Last modified: 02 November 2012
Jerry Wilson at Scottish BirdFair
Image: Ed Mackey
RSPB scientist Jerry Wilson has been presented with a prestigious award for his tireless work for conservation.
The charity’s Head of Research in Scotland was given the 2012 Marsh Award for Ornithology at an event held at the Society of Wildlife Artists' exhibition in the Mall Galleries, London this week. The award, which was presented by the British Trust for Ornithology, honours those whose scientific work has helped shaped bird conservation in the UK and further afield.
David Gibbons, the RSPB’s head of Conservation Science, said: “There can be little doubt that an exceptionally worthy winner has been chosen this year, and we are deeply proud to count Jerry among our staff.
“Those who know Jerry will not be surprised to hear this news — even though Jerry's characteristic modesty meant that he most certainly was. From the early days of his PhD in ornithology studying great tit social behaviour, Jerry has risen to become one of the UK's leading lights in ornithology, and conservation science more broadly.
“One of Jerry's most striking abilities is the clarity that he can bring to any subject. While most of us may be a bit muddled at times, unable to see a way through a problem, Jerry never fails to find a clear and simple solution which just leaves everyone else thinking 'why didn't I say that?'.”
Chris Wernham, Head of BTO Scotland, said: “As well as developing and leading RSPB's science in Scotland, Jerry is a long-term dedicated volunteer BTO bird recorder and an unwavering ambassador for the long-term monitoring of birds.”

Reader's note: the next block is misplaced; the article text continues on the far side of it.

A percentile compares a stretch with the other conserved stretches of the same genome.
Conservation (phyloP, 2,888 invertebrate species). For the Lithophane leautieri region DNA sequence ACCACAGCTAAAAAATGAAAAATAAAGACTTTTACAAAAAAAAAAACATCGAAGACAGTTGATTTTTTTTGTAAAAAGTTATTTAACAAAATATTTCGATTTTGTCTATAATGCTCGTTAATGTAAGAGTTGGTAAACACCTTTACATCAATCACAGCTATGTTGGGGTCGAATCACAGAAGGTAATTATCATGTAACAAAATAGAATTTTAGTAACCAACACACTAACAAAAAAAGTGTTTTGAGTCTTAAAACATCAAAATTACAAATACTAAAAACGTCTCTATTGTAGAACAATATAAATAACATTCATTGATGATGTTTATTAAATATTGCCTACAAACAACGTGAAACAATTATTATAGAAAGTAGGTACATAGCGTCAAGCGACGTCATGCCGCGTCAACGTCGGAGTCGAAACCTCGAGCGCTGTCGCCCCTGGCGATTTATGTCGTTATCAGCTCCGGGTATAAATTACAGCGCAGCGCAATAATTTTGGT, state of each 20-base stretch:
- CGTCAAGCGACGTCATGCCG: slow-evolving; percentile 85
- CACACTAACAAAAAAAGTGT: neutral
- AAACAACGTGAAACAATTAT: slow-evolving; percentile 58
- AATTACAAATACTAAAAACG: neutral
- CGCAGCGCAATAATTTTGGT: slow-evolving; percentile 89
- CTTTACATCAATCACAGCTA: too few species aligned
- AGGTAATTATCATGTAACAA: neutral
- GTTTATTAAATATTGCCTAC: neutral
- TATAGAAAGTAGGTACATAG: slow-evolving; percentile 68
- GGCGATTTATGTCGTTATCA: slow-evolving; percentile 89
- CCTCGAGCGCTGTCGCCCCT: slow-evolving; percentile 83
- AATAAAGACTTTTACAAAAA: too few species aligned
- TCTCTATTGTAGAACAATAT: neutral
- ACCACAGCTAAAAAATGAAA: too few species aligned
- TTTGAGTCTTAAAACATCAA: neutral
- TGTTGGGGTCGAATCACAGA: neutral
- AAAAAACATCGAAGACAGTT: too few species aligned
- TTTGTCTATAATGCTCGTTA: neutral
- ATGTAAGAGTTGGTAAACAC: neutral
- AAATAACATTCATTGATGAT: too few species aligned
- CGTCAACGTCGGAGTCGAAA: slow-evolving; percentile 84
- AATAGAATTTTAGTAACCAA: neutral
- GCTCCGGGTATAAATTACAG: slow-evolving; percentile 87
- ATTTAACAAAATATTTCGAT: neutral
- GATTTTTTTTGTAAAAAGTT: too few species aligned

Jerry joined the RSPB in 1996. His fascination for, and knowledge of, farmland birds — be they skylarks in East Anglia or corn buntings on the machair of the Western Isles — was distilled into a book Bird Conservation and Agriculture (2009).
In 2001, Jerry started overseeing the RSPB’s research programme in Scotland. His research has covered a farmland birds, hen harriers, Slavonian grebes and white-tailed eagles. While managing a team of a dozen or more conservation scientists he also still finds time to undertake his own research and his career has seen him involved in around 120 scientific publications.
In 2009, Jerry was appointed to an Honorary Chair in Biological and Environmental Sciences at the University of Stirling. He is also an editor of the scientific journal Ibis, and an associate editor of the Journal of Applied Ecology. Jerry has also done much to support the development of the next generation of ornithologists and conservation scientists. He has supervised more than a dozen PhD students, and has been a bird ringer and trainer for more than twenty years.